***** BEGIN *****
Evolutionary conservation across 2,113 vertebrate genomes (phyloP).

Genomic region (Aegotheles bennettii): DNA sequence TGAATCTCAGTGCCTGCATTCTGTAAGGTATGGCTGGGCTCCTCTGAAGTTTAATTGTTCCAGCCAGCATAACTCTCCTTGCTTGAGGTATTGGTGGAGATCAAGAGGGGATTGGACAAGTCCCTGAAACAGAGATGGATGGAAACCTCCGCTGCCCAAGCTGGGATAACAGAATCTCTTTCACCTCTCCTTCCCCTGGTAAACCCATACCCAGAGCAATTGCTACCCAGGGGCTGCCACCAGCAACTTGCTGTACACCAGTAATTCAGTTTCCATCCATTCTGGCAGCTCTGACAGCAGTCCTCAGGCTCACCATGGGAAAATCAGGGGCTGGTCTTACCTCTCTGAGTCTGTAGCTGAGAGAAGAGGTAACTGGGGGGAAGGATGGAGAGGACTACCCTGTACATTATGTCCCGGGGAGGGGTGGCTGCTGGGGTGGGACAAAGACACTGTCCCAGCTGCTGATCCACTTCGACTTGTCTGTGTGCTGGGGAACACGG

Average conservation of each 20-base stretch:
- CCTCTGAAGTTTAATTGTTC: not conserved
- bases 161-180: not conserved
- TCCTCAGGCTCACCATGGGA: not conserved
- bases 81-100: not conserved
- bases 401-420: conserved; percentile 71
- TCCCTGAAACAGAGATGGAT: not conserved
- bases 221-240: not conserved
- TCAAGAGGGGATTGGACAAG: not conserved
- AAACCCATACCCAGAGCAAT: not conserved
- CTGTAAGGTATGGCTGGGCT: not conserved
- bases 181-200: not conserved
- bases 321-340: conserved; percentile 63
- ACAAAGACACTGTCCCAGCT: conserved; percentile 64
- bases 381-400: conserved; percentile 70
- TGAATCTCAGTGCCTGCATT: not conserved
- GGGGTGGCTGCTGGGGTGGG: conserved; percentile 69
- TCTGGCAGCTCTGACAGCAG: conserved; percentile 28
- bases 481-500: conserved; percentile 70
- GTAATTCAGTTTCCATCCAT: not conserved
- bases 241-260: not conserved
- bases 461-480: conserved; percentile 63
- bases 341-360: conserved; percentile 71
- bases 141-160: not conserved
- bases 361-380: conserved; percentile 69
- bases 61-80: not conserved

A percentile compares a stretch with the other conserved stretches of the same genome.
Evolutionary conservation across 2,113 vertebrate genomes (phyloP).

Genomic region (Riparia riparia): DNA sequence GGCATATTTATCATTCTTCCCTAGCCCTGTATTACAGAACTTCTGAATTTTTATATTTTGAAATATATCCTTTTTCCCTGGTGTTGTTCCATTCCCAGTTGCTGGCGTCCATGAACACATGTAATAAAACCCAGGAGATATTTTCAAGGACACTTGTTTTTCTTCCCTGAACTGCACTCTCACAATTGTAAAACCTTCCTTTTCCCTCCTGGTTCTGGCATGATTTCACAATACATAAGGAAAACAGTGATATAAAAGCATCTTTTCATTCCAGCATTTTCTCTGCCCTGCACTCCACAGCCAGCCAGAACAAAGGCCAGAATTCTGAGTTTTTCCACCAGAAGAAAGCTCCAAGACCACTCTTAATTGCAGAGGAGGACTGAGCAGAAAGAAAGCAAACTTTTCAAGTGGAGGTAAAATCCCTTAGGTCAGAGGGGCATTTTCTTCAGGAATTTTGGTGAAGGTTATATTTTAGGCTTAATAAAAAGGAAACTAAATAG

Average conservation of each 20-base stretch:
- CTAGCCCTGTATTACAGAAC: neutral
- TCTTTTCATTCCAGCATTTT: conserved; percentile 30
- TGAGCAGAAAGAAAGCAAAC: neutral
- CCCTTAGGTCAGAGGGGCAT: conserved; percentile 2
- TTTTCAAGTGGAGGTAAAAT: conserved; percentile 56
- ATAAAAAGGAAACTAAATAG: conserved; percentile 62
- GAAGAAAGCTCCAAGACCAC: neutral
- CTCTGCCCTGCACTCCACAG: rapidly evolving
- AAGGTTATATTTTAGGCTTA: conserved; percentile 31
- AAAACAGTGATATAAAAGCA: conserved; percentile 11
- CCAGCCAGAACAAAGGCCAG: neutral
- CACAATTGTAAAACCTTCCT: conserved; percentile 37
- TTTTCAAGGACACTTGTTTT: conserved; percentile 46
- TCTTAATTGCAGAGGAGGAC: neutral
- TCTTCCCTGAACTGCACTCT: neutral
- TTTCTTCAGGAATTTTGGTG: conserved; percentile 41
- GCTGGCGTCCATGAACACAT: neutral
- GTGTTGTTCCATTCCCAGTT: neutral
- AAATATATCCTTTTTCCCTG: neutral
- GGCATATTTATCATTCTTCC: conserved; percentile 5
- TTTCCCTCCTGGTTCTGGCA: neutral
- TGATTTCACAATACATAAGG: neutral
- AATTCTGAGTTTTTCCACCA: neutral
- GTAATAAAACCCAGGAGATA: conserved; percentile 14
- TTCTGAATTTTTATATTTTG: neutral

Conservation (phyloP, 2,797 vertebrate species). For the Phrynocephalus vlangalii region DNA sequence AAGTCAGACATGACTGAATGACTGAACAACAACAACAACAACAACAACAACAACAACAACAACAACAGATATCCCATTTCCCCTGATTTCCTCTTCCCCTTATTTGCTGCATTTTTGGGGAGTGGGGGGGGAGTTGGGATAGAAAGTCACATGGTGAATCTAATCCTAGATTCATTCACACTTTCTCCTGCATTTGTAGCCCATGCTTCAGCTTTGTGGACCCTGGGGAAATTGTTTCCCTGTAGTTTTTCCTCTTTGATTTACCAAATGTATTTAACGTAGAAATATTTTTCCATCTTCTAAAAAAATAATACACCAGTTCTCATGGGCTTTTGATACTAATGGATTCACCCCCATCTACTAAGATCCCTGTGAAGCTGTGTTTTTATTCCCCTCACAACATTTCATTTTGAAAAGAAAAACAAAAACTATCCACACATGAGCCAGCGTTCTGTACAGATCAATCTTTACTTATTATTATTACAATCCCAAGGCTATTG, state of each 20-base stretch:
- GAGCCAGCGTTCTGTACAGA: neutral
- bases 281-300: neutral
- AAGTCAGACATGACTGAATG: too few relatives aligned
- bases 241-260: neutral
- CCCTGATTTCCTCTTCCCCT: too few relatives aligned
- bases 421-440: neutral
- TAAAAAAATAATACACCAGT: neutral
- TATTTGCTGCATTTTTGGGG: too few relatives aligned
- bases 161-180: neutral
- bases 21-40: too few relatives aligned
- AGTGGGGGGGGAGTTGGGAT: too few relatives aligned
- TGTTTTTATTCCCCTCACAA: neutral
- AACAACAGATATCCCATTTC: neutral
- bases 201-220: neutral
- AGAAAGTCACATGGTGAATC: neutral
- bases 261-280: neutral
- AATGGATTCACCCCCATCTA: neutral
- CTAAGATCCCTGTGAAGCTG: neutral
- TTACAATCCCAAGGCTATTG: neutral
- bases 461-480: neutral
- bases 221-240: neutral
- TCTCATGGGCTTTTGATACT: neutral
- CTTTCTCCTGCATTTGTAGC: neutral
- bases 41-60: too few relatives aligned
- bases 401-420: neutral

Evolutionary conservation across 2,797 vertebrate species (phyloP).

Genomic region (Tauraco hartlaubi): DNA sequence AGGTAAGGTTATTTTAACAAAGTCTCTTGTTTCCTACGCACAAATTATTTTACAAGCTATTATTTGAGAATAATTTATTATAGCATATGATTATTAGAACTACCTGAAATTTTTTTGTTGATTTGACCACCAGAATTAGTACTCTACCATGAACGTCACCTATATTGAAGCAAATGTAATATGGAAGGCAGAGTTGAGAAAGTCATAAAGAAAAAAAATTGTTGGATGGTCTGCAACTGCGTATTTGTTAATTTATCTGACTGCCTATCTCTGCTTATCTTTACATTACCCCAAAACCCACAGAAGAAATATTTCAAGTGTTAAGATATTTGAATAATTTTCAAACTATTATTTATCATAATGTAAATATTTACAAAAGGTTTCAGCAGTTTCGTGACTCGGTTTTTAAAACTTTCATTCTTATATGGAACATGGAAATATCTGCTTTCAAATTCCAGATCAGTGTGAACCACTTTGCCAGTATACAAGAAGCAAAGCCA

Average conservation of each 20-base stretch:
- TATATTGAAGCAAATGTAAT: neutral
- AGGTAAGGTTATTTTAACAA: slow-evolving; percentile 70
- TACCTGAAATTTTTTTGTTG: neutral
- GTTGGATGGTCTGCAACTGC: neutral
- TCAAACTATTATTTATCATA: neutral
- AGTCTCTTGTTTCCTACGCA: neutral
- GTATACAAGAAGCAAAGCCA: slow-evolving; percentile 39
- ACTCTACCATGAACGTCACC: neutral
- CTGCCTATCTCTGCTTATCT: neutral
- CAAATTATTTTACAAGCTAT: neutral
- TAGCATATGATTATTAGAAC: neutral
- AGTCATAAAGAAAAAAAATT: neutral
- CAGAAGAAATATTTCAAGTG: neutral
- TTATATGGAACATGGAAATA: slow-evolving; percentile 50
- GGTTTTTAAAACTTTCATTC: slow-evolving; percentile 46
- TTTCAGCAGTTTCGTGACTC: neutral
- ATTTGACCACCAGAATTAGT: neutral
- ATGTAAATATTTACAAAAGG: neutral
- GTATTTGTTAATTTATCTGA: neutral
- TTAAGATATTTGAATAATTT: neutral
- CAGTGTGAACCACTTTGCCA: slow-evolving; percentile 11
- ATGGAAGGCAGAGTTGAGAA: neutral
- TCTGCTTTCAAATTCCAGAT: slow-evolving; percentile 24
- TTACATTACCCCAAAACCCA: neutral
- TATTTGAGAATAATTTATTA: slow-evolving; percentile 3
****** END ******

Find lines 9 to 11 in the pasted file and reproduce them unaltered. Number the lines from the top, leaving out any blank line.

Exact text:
- TCCCTGAAACAGAGATGGAT: not conserved
- bases 221-240: not conserved
- TCAAGAGGGGATTGGACAAG: not conserved